To help agencies target businesses in their communities, Chubb uses data and analytics and works with agencies to develop campaigns, partners with local associations, and identifies growth opportunities.
The Hartford’s Smith says delivering on promises to agents and customers is critical, too. “Trust is crucial and it’s the best brand association you can have,” he said. “The Hartford is a trusted brand and the independent agents are trusted in their communities. After that, nothing beats word of mouth for our agents.”
Small business owners trust other small business owners, and they often ask each other where to go for insurance, Smith said.
Providing useful content helps, too. “It can help quite a bit to have access to content that helps small business owners actually run their small businesses.” The Hartford makes available information helpful to small business owners through its Small Biz Ahead blog. “We make that content available for our agents to share on their social properties,” he said. “When you can demonstrate that you want to help small business owners be successful, it helps them see you as a trusted advisor, as a consultant.”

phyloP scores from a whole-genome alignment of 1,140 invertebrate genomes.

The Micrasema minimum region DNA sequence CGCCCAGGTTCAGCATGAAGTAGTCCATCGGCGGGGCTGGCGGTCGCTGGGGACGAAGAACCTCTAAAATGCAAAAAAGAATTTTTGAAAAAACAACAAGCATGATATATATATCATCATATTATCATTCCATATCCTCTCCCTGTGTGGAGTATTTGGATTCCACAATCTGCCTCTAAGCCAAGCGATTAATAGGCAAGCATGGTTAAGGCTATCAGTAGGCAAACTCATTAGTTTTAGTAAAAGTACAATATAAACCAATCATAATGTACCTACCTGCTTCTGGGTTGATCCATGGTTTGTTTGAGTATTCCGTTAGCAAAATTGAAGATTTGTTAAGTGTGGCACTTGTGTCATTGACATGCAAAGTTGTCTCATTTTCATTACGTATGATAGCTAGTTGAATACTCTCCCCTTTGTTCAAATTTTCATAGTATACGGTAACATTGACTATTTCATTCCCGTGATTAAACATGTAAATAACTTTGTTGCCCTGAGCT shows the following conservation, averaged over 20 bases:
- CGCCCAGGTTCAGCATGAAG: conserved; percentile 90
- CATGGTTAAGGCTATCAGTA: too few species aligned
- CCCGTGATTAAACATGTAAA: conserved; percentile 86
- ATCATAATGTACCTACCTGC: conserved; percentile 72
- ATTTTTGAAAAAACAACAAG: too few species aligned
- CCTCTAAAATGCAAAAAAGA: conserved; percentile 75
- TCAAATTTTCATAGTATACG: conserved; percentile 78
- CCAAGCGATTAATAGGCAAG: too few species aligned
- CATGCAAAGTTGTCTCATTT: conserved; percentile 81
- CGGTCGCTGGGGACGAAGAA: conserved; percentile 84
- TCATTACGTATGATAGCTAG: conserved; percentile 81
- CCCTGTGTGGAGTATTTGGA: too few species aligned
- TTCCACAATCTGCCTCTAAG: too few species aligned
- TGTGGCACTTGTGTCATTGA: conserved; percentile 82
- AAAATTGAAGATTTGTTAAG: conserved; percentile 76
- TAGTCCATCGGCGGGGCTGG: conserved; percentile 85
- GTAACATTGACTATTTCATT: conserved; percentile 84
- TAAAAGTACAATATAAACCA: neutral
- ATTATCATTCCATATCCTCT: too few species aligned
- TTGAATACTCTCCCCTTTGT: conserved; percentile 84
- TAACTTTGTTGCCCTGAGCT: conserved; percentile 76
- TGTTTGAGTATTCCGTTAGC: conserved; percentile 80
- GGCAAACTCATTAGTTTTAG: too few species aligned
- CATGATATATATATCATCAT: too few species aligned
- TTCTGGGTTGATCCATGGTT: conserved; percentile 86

Williamson says there is always room for improvement when it comes to carrier-agency coordination on marketing to small businesses. “Especially in analytics to identify the best small business targets and developing effective marketing campaigns, whether that is traditional direct mail, digital, or a combination,” he said.
From a macroeconomic standpoint, no one can predict the future stability of the small business market, but going forward, those looking to find success will need to adapt to change, Insureon’s Kroeger said.
“The emerging workforce does not look like my folks who just retired,” he said. “The BOP was created in the ’80s and it’s probably due for an update. … There’s just going to be sweeping changes within the space because again you have this $100 billion addressable market.”